Ivory inlay of a vulture

Classic Kerma
about 1700–1550 B.C.

Findspot: Nubia (Sudan), Kerma, K439


Height x width x depth: 14.5 x 6 x 0.3 cm (5 11/16 x 2 3/8 x 1/8 in.)

Accession Number


Medium or Technique


Not On View


The Ancient World



This is an ivory inlay piece carved in the shape of a vulture with outstretched wings. Such inlays were often used for wooden fixtures such as funerary beds. Incised lines indicate feather patterns (long lines on lower wing edges and short, notched lines along the upper edge), legs, talon, and body outlines. The inlay piece is in fragmentary condition, but is nearly complete. The head has broken away and is missing, as is a portion of one leg.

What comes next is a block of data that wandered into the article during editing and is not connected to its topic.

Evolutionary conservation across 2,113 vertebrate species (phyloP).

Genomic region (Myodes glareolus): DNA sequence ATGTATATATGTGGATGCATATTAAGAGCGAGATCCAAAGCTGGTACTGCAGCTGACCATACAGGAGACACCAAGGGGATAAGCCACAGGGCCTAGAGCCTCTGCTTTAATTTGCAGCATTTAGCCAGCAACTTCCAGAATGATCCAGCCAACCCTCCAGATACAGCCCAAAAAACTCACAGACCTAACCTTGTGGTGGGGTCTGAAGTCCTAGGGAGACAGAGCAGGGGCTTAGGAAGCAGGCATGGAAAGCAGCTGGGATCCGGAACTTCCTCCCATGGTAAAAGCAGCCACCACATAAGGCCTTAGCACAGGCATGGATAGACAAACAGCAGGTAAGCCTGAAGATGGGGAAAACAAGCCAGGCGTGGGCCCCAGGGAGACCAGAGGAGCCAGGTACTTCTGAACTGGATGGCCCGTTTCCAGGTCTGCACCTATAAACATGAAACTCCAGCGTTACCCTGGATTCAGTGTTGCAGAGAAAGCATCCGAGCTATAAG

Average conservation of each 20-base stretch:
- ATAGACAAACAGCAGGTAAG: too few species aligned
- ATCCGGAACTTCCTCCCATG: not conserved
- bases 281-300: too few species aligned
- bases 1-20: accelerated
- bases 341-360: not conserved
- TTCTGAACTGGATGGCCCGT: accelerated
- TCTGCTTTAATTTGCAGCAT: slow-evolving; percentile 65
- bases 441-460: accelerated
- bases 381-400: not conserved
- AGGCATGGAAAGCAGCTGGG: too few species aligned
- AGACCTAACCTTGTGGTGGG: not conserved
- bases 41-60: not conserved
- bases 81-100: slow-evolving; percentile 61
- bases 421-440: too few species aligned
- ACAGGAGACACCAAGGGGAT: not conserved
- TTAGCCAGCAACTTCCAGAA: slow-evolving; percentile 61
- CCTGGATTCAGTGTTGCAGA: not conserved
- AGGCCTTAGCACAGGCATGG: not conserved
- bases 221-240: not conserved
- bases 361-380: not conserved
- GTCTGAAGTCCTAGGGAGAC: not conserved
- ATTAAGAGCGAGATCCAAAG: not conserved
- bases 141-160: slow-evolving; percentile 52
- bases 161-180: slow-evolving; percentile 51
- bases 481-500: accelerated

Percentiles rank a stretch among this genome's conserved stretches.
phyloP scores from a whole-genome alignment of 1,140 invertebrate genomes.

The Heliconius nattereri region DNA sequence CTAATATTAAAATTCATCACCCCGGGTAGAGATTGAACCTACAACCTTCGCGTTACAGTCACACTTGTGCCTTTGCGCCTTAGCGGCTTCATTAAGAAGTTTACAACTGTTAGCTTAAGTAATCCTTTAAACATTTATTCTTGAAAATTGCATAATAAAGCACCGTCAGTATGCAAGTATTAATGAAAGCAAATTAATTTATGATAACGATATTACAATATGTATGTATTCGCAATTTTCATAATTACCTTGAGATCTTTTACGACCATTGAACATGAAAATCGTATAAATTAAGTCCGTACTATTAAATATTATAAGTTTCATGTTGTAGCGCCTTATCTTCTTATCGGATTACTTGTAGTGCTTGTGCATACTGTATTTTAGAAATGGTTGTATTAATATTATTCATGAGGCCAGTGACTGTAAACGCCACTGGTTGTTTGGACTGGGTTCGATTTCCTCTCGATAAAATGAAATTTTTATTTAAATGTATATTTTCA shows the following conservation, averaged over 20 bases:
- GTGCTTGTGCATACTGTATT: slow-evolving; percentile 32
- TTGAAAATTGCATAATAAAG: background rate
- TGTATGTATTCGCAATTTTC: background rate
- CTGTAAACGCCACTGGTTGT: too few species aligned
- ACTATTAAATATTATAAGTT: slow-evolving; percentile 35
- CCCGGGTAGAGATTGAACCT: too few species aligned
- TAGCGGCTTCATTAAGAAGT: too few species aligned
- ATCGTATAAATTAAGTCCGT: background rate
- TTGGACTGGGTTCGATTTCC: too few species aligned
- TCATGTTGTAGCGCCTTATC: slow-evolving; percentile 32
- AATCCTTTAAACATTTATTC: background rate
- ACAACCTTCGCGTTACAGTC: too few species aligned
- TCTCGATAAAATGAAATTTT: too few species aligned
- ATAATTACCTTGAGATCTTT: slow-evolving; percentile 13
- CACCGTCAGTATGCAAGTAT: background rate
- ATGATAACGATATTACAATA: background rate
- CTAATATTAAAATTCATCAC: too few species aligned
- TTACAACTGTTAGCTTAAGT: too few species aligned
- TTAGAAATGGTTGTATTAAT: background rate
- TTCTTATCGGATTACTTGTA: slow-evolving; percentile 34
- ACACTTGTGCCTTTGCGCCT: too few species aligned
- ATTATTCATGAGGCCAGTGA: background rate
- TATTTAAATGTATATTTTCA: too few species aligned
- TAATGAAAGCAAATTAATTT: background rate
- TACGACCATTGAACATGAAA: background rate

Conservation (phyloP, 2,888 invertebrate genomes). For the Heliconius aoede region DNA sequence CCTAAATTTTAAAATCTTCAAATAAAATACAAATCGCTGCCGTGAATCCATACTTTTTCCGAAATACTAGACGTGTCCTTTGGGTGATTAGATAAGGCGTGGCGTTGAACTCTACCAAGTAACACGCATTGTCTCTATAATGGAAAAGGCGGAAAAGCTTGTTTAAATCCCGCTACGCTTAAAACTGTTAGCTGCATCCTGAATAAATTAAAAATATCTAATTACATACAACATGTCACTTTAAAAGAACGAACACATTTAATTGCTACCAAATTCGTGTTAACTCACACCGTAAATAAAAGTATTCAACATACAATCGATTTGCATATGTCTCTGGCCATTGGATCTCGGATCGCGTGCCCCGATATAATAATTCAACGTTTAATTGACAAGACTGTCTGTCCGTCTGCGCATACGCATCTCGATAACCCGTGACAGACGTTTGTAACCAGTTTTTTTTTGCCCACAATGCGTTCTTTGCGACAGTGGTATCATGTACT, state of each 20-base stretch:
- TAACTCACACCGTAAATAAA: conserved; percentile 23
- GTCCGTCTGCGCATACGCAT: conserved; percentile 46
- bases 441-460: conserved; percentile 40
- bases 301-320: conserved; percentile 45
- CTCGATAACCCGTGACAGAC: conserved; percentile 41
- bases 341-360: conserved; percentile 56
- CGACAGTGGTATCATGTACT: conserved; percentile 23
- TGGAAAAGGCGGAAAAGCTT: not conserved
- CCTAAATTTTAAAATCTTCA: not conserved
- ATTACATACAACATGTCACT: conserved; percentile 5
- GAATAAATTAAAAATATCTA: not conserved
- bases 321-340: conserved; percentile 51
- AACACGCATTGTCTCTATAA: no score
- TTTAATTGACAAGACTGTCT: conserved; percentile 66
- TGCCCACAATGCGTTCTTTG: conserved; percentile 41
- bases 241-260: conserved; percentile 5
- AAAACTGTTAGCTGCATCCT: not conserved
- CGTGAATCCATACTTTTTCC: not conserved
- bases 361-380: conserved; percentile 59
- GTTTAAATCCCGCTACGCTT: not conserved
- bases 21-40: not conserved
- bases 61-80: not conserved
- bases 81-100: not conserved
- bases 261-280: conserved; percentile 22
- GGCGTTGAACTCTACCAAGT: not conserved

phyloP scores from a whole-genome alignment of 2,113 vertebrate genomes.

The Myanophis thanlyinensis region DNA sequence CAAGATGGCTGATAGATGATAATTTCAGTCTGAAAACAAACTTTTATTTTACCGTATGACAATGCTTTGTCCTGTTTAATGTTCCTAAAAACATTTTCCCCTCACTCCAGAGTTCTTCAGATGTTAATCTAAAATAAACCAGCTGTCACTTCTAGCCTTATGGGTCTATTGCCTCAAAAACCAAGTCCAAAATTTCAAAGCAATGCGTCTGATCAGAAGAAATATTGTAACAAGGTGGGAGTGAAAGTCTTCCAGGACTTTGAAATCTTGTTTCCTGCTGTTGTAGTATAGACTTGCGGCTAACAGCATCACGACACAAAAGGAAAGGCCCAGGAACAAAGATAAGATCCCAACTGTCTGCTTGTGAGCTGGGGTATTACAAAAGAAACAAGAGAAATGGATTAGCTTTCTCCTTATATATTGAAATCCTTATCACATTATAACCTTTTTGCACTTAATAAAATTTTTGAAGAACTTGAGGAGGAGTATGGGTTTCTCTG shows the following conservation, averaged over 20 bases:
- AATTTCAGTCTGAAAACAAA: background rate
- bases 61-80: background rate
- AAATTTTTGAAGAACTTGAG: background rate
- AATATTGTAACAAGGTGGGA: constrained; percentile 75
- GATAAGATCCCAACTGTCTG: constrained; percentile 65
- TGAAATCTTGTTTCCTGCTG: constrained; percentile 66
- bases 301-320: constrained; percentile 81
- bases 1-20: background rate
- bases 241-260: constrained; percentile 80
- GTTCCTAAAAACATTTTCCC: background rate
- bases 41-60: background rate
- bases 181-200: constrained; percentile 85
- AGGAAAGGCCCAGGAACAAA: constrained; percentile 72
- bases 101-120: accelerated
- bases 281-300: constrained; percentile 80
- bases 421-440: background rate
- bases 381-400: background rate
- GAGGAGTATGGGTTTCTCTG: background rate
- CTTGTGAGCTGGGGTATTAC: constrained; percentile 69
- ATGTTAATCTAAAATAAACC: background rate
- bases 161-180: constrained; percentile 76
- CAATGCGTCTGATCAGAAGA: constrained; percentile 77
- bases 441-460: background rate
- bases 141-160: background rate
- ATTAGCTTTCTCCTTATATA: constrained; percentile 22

From Kerma, tomb K439. January 1914: excavated by the Harvard University–Boston Museum of Fine Arts Expedition; assigned to the MFA in the division of finds by the government of Sudan.
(Accession Date: March 1, 1920)

Credit Line

Harvard University—Boston Museum of Fine Arts Expedition